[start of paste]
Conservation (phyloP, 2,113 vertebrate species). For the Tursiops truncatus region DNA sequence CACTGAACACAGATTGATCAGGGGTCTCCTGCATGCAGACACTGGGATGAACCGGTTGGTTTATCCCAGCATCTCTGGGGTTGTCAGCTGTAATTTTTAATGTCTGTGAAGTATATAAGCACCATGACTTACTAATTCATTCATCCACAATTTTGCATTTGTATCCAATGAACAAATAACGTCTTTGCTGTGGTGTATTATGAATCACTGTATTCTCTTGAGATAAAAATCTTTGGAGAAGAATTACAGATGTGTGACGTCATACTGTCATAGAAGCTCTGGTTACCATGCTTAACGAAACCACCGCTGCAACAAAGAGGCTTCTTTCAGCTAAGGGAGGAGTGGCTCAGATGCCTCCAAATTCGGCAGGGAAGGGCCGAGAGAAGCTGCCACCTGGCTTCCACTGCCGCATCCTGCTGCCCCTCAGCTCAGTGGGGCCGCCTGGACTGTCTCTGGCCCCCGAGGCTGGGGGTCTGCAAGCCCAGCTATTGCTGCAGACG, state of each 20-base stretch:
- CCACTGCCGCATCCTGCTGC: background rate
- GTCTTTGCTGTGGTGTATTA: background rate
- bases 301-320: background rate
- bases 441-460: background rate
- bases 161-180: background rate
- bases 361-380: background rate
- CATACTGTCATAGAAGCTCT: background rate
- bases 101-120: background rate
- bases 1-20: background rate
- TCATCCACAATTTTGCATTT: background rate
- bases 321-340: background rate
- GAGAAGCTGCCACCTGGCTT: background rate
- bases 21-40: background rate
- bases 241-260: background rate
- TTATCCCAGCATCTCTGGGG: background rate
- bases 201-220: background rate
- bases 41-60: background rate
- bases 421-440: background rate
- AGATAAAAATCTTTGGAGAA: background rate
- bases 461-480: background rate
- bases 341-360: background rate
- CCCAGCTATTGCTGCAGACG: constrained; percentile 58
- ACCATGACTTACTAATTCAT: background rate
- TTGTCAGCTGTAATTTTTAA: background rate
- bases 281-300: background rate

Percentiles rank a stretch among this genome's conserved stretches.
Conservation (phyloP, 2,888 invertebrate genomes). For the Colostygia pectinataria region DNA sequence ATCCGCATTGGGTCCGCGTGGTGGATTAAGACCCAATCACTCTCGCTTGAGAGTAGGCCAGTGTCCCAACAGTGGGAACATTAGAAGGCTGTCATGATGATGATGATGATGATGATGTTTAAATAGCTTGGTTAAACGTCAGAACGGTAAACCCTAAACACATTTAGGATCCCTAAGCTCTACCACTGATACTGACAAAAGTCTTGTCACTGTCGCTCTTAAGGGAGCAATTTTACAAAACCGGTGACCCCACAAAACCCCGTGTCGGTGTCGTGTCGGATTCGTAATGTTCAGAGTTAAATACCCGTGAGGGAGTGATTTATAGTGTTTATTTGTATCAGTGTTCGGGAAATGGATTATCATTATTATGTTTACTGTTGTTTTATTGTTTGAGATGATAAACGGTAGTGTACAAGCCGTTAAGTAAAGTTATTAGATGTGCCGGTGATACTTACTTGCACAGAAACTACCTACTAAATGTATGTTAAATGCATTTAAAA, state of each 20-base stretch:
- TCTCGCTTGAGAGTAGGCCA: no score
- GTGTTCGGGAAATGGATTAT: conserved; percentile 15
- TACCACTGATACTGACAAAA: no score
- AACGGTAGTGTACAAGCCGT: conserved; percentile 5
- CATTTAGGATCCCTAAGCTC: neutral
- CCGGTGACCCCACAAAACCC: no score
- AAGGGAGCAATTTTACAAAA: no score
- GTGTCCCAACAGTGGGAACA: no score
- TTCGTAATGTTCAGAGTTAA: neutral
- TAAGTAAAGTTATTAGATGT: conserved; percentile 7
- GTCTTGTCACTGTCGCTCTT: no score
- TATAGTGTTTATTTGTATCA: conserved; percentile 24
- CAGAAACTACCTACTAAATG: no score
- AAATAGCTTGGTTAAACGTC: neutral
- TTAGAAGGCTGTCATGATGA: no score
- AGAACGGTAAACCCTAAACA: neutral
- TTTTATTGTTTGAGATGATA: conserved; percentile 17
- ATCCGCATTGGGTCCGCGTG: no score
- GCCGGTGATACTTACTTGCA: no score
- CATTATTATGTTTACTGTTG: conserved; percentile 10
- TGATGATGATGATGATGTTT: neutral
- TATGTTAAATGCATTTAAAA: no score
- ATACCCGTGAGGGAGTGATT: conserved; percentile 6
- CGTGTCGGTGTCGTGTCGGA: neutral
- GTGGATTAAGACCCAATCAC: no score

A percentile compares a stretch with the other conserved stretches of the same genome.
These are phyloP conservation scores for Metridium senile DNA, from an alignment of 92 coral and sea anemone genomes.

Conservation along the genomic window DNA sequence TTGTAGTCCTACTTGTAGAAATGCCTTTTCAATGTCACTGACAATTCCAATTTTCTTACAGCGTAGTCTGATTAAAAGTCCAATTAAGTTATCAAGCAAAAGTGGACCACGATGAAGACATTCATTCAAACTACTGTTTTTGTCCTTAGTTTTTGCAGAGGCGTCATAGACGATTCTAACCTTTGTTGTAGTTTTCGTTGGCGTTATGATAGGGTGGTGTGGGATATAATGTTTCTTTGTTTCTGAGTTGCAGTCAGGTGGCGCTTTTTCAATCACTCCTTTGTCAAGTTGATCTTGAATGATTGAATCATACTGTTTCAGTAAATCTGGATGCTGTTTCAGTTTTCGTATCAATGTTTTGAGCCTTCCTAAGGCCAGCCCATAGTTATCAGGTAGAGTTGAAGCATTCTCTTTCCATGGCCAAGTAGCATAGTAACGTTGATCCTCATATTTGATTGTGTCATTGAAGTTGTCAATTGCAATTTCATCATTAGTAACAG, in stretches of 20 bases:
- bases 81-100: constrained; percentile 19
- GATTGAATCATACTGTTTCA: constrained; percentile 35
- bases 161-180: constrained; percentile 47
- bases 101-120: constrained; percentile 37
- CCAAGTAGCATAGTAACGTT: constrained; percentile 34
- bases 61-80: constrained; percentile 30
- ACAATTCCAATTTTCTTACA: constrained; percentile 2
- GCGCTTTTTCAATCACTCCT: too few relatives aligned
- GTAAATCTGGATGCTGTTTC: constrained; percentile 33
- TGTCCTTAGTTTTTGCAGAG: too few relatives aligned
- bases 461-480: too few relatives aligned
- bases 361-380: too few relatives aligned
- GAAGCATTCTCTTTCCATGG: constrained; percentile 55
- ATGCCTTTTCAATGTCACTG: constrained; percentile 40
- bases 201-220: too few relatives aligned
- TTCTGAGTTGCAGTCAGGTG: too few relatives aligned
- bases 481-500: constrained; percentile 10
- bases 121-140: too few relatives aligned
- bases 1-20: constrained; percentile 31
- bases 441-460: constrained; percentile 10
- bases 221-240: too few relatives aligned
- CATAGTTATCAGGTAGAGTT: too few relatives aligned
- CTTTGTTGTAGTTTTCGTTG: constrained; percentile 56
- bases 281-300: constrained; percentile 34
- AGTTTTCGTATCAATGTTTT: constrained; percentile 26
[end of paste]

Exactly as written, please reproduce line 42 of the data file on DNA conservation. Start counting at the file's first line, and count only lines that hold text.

- AAATAGCTTGGTTAAACGTC: neutral